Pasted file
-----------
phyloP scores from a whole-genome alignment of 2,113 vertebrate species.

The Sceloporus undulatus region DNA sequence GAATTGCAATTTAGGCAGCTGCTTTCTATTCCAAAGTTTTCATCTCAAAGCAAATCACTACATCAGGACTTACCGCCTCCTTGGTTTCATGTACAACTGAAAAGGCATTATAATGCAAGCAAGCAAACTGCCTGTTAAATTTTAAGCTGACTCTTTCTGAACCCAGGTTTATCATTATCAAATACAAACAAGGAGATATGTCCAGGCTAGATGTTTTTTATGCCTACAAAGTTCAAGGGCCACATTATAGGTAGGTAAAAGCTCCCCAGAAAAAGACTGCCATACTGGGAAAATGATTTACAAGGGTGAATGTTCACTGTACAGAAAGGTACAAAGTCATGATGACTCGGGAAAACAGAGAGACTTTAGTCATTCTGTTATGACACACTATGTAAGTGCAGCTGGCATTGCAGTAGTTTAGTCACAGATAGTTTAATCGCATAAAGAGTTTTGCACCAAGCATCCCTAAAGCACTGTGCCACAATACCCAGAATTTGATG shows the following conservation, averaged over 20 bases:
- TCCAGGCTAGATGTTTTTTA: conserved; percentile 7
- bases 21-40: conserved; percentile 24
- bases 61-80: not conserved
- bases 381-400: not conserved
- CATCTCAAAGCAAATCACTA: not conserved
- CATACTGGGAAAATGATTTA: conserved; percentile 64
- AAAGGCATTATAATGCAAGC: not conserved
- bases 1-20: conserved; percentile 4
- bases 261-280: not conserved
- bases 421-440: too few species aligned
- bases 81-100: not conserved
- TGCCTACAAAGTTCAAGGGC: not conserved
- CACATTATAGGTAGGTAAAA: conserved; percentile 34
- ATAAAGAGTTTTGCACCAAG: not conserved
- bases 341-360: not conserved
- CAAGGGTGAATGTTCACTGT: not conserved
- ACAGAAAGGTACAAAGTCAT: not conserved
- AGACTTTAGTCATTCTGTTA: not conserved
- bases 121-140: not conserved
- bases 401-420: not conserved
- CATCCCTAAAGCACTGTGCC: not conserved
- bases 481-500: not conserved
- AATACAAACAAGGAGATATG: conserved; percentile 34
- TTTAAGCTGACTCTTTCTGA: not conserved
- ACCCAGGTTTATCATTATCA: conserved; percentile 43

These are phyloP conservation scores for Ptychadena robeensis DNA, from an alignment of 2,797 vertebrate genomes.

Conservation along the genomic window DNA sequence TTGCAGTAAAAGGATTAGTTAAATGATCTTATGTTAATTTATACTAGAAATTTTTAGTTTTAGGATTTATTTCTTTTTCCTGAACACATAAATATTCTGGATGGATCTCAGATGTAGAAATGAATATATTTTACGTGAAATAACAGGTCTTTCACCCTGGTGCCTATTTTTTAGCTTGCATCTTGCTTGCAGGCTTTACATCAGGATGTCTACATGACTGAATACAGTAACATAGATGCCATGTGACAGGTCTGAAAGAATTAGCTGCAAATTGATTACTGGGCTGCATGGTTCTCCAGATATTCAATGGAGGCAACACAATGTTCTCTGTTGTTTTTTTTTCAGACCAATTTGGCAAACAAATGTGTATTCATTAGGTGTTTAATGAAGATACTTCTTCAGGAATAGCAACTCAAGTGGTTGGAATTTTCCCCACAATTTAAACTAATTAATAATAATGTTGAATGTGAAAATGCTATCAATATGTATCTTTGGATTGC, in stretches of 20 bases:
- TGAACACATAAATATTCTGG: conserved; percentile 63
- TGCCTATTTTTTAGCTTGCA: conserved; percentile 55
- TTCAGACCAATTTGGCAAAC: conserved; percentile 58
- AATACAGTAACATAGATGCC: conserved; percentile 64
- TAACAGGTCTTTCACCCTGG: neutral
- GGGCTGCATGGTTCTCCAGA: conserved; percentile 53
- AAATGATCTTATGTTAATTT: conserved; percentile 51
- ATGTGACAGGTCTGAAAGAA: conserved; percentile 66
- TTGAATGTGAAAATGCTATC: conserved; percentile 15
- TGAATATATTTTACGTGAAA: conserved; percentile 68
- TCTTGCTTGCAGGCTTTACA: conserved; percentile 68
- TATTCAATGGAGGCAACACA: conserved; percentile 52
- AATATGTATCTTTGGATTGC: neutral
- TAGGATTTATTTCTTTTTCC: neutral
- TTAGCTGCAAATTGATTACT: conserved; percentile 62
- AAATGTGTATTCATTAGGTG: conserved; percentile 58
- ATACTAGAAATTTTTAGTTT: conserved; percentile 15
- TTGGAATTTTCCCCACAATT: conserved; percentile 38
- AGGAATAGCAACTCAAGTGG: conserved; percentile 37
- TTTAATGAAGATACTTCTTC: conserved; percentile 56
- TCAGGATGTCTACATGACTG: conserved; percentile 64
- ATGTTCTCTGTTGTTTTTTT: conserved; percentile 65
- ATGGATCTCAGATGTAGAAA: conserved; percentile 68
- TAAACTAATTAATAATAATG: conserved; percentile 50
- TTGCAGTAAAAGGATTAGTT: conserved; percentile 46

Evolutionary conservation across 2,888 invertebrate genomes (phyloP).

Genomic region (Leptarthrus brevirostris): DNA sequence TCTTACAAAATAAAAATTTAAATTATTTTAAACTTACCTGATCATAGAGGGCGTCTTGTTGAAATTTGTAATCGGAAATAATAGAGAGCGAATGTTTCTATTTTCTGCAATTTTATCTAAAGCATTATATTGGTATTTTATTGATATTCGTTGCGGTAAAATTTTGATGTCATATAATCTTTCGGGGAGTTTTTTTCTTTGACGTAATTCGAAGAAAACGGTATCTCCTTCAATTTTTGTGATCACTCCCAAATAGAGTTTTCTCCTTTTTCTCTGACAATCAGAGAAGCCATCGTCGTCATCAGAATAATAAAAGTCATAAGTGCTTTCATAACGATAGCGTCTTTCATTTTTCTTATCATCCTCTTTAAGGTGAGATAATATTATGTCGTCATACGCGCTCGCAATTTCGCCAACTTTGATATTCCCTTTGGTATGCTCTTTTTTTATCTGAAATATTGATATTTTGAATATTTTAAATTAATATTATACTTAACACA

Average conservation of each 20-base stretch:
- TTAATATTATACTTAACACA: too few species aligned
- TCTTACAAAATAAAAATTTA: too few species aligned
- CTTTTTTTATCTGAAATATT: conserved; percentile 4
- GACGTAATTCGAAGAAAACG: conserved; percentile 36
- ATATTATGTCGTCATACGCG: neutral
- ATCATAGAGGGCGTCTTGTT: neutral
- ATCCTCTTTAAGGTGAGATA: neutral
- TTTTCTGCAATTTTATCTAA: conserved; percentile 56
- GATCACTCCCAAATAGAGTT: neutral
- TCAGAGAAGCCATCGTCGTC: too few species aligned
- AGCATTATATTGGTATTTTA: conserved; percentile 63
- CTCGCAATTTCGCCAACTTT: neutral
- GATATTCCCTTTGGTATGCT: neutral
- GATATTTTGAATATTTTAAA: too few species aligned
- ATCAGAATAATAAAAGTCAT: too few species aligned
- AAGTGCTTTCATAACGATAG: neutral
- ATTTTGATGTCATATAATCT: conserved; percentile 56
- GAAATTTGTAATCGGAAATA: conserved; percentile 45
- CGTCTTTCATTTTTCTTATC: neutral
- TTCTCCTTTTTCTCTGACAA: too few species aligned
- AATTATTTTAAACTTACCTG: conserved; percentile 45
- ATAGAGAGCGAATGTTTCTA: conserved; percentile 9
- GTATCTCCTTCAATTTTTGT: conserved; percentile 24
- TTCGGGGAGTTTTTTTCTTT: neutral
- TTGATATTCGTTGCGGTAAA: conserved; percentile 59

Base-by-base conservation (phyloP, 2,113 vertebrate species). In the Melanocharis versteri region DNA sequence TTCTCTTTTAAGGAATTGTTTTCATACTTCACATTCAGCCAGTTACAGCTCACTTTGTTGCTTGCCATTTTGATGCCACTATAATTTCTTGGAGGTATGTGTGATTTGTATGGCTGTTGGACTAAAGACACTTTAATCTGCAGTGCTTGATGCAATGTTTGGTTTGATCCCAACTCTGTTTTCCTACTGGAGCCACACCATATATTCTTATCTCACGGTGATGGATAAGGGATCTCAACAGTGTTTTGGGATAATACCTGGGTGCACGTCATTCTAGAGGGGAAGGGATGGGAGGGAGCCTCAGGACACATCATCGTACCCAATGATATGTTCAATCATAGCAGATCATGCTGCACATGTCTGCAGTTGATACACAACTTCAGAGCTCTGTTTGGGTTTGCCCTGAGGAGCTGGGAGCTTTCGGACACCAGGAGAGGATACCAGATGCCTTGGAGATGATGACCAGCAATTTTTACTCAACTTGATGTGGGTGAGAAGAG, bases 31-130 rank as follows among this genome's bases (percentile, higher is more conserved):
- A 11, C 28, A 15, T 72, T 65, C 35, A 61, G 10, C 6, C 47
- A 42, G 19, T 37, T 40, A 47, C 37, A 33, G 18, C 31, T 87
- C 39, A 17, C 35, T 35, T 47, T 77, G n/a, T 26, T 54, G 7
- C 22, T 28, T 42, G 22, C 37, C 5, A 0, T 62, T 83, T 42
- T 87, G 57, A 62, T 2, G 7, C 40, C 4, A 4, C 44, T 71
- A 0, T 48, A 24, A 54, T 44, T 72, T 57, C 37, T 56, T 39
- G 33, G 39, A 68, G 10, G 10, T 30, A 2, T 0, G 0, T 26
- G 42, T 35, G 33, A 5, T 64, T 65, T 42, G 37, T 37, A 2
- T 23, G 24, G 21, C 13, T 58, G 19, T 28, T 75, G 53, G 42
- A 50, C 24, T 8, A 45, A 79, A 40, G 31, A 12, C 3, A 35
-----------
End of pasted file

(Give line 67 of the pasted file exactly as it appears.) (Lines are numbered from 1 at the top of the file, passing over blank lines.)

- TCAGAGAAGCCATCGTCGTC: too few species aligned